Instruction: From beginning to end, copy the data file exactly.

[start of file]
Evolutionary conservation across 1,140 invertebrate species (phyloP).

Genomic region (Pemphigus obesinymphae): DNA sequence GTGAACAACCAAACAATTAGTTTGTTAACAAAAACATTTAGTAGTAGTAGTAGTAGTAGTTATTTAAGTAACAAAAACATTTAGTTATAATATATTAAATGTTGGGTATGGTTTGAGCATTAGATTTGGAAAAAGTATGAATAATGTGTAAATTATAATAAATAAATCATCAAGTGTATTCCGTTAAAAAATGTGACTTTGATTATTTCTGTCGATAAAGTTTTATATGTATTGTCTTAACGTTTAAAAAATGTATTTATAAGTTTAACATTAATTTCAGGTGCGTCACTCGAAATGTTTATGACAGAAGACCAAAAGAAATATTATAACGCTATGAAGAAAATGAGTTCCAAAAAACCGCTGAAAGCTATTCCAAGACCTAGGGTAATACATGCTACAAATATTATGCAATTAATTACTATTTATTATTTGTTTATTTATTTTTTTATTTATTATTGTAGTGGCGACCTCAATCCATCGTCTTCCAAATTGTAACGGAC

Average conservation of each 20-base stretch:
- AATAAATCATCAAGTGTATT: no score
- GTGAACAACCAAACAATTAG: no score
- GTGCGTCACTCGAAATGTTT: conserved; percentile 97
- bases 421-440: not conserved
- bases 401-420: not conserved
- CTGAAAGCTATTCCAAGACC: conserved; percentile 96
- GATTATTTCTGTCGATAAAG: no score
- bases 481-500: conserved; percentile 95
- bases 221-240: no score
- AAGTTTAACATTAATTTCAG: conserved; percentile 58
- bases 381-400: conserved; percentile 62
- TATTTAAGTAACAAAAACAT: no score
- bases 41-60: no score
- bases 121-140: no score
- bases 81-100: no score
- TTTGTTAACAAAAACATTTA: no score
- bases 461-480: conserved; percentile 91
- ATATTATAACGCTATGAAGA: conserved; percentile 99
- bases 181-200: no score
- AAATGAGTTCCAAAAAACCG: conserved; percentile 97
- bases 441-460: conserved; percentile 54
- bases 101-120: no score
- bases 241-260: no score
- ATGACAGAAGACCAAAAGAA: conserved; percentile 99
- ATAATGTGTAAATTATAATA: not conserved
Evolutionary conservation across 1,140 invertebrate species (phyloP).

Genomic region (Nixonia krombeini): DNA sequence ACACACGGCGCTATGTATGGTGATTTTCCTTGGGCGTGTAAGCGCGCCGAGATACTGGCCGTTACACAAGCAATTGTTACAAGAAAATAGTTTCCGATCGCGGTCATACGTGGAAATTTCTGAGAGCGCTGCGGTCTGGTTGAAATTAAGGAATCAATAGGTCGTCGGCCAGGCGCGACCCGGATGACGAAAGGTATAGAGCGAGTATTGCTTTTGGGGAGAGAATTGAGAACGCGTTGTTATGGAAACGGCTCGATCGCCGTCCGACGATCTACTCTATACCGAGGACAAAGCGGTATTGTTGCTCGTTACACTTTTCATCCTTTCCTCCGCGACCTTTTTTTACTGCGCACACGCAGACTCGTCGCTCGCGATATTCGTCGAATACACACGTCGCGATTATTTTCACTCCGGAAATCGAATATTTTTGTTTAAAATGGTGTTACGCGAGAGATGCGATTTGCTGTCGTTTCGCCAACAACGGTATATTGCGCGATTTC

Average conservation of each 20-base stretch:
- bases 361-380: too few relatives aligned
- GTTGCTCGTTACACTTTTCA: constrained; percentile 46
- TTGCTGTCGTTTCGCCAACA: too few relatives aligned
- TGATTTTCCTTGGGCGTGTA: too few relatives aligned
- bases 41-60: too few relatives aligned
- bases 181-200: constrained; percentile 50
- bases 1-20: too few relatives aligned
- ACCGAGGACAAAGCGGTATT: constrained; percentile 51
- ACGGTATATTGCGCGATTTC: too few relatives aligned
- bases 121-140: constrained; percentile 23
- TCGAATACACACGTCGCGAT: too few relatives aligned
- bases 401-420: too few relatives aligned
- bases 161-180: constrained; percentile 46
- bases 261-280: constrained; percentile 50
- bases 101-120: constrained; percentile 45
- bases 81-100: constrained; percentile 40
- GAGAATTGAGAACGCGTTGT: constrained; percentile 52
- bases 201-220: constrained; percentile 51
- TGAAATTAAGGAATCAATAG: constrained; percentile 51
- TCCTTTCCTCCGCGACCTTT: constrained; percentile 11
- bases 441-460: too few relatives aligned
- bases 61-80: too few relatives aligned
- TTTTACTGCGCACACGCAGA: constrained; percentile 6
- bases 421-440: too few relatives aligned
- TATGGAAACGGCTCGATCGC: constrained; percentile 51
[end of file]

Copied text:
Evolutionary conservation across 1,140 invertebrate species (phyloP).

Genomic region (Pemphigus obesinymphae): DNA sequence GTGAACAACCAAACAATTAGTTTGTTAACAAAAACATTTAGTAGTAGTAGTAGTAGTAGTTATTTAAGTAACAAAAACATTTAGTTATAATATATTAAATGTTGGGTATGGTTTGAGCATTAGATTTGGAAAAAGTATGAATAATGTGTAAATTATAATAAATAAATCATCAAGTGTATTCCGTTAAAAAATGTGACTTTGATTATTTCTGTCGATAAAGTTTTATATGTATTGTCTTAACGTTTAAAAAATGTATTTATAAGTTTAACATTAATTTCAGGTGCGTCACTCGAAATGTTTATGACAGAAGACCAAAAGAAATATTATAACGCTATGAAGAAAATGAGTTCCAAAAAACCGCTGAAAGCTATTCCAAGACCTAGGGTAATACATGCTACAAATATTATGCAATTAATTACTATTTATTATTTGTTTATTTATTTTTTTATTTATTATTGTAGTGGCGACCTCAATCCATCGTCTTCCAAATTGTAACGGAC

Average conservation of each 20-base stretch:
- AATAAATCATCAAGTGTATT: no score
- GTGAACAACCAAACAATTAG: no score
- GTGCGTCACTCGAAATGTTT: conserved; percentile 97
- bases 421-440: not conserved
- bases 401-420: not conserved
- CTGAAAGCTATTCCAAGACC: conserved; percentile 96
- GATTATTTCTGTCGATAAAG: no score
- bases 481-500: conserved; percentile 95
- bases 221-240: no score
- AAGTTTAACATTAATTTCAG: conserved; percentile 58
- bases 381-400: conserved; percentile 62
- TATTTAAGTAACAAAAACAT: no score
- bases 41-60: no score
- bases 121-140: no score
- bases 81-100: no score
- TTTGTTAACAAAAACATTTA: no score
- bases 461-480: conserved; percentile 91
- ATATTATAACGCTATGAAGA: conserved; percentile 99
- bases 181-200: no score
- AAATGAGTTCCAAAAAACCG: conserved; percentile 97
- bases 441-460: conserved; percentile 54
- bases 101-120: no score
- bases 241-260: no score
- ATGACAGAAGACCAAAAGAA: conserved; percentile 99
- ATAATGTGTAAATTATAATA: not conserved
Evolutionary conservation across 1,140 invertebrate species (phyloP).

Genomic region (Nixonia krombeini): DNA sequence ACACACGGCGCTATGTATGGTGATTTTCCTTGGGCGTGTAAGCGCGCCGAGATACTGGCCGTTACACAAGCAATTGTTACAAGAAAATAGTTTCCGATCGCGGTCATACGTGGAAATTTCTGAGAGCGCTGCGGTCTGGTTGAAATTAAGGAATCAATAGGTCGTCGGCCAGGCGCGACCCGGATGACGAAAGGTATAGAGCGAGTATTGCTTTTGGGGAGAGAATTGAGAACGCGTTGTTATGGAAACGGCTCGATCGCCGTCCGACGATCTACTCTATACCGAGGACAAAGCGGTATTGTTGCTCGTTACACTTTTCATCCTTTCCTCCGCGACCTTTTTTTACTGCGCACACGCAGACTCGTCGCTCGCGATATTCGTCGAATACACACGTCGCGATTATTTTCACTCCGGAAATCGAATATTTTTGTTTAAAATGGTGTTACGCGAGAGATGCGATTTGCTGTCGTTTCGCCAACAACGGTATATTGCGCGATTTC

Average conservation of each 20-base stretch:
- bases 361-380: too few relatives aligned
- GTTGCTCGTTACACTTTTCA: constrained; percentile 46
- TTGCTGTCGTTTCGCCAACA: too few relatives aligned
- TGATTTTCCTTGGGCGTGTA: too few relatives aligned
- bases 41-60: too few relatives aligned
- bases 181-200: constrained; percentile 50
- bases 1-20: too few relatives aligned
- ACCGAGGACAAAGCGGTATT: constrained; percentile 51
- ACGGTATATTGCGCGATTTC: too few relatives aligned
- bases 121-140: constrained; percentile 23
- TCGAATACACACGTCGCGAT: too few relatives aligned
- bases 401-420: too few relatives aligned
- bases 161-180: constrained; percentile 46
- bases 261-280: constrained; percentile 50
- bases 101-120: constrained; percentile 45
- bases 81-100: constrained; percentile 40
- GAGAATTGAGAACGCGTTGT: constrained; percentile 52
- bases 201-220: constrained; percentile 51
- TGAAATTAAGGAATCAATAG: constrained; percentile 51
- TCCTTTCCTCCGCGACCTTT: constrained; percentile 11
- bases 441-460: too few relatives aligned
- bases 61-80: too few relatives aligned
- TTTTACTGCGCACACGCAGA: constrained; percentile 6
- bases 421-440: too few relatives aligned
- TATGGAAACGGCTCGATCGC: constrained; percentile 51